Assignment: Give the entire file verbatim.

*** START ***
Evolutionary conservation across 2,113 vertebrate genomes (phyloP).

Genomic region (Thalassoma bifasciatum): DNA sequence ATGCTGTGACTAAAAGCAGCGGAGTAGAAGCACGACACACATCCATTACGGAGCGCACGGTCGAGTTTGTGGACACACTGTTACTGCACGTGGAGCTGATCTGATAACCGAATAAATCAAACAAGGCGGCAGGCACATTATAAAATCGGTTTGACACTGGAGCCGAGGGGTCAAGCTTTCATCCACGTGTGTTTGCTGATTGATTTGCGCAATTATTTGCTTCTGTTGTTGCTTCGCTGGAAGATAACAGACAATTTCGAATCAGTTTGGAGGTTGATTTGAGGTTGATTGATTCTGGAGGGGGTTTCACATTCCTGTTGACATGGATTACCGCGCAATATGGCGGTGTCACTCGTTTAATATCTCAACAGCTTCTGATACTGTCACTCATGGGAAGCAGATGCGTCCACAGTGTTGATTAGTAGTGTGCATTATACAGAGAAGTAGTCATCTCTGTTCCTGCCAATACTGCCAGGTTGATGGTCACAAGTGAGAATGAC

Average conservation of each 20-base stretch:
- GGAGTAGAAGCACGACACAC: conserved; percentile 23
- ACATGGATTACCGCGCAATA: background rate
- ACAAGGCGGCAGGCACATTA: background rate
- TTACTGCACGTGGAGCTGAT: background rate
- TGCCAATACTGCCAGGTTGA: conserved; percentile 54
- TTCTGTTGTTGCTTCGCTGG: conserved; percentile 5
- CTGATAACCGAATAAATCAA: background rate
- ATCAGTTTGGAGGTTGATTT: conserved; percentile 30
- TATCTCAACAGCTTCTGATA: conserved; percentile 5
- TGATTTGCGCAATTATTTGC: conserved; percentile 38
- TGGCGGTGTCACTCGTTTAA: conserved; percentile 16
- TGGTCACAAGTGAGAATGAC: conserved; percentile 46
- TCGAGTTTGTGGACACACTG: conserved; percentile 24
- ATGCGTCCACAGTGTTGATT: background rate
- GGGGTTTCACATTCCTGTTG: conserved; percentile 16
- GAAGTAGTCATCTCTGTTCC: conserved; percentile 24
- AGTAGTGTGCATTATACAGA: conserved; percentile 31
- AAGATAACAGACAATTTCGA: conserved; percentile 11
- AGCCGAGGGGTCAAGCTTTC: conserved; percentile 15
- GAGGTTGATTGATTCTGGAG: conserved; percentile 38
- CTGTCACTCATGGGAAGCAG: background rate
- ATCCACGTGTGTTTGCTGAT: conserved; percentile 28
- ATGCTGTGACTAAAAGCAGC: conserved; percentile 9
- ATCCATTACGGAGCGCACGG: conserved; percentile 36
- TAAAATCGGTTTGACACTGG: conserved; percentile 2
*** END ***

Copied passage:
Evolutionary conservation across 2,113 vertebrate genomes (phyloP).

Genomic region (Thalassoma bifasciatum): DNA sequence ATGCTGTGACTAAAAGCAGCGGAGTAGAAGCACGACACACATCCATTACGGAGCGCACGGTCGAGTTTGTGGACACACTGTTACTGCACGTGGAGCTGATCTGATAACCGAATAAATCAAACAAGGCGGCAGGCACATTATAAAATCGGTTTGACACTGGAGCCGAGGGGTCAAGCTTTCATCCACGTGTGTTTGCTGATTGATTTGCGCAATTATTTGCTTCTGTTGTTGCTTCGCTGGAAGATAACAGACAATTTCGAATCAGTTTGGAGGTTGATTTGAGGTTGATTGATTCTGGAGGGGGTTTCACATTCCTGTTGACATGGATTACCGCGCAATATGGCGGTGTCACTCGTTTAATATCTCAACAGCTTCTGATACTGTCACTCATGGGAAGCAGATGCGTCCACAGTGTTGATTAGTAGTGTGCATTATACAGAGAAGTAGTCATCTCTGTTCCTGCCAATACTGCCAGGTTGATGGTCACAAGTGAGAATGAC

Average conservation of each 20-base stretch:
- GGAGTAGAAGCACGACACAC: conserved; percentile 23
- ACATGGATTACCGCGCAATA: background rate
- ACAAGGCGGCAGGCACATTA: background rate
- TTACTGCACGTGGAGCTGAT: background rate
- TGCCAATACTGCCAGGTTGA: conserved; percentile 54
- TTCTGTTGTTGCTTCGCTGG: conserved; percentile 5
- CTGATAACCGAATAAATCAA: background rate
- ATCAGTTTGGAGGTTGATTT: conserved; percentile 30
- TATCTCAACAGCTTCTGATA: conserved; percentile 5
- TGATTTGCGCAATTATTTGC: conserved; percentile 38
- TGGCGGTGTCACTCGTTTAA: conserved; percentile 16
- TGGTCACAAGTGAGAATGAC: conserved; percentile 46
- TCGAGTTTGTGGACACACTG: conserved; percentile 24
- ATGCGTCCACAGTGTTGATT: background rate
- GGGGTTTCACATTCCTGTTG: conserved; percentile 16
- GAAGTAGTCATCTCTGTTCC: conserved; percentile 24
- AGTAGTGTGCATTATACAGA: conserved; percentile 31
- AAGATAACAGACAATTTCGA: conserved; percentile 11
- AGCCGAGGGGTCAAGCTTTC: conserved; percentile 15
- GAGGTTGATTGATTCTGGAG: conserved; percentile 38
- CTGTCACTCATGGGAAGCAG: background rate
- ATCCACGTGTGTTTGCTGAT: conserved; percentile 28
- ATGCTGTGACTAAAAGCAGC: conserved; percentile 9
- ATCCATTACGGAGCGCACGG: conserved; percentile 36
- TAAAATCGGTTTGACACTGG: conserved; percentile 2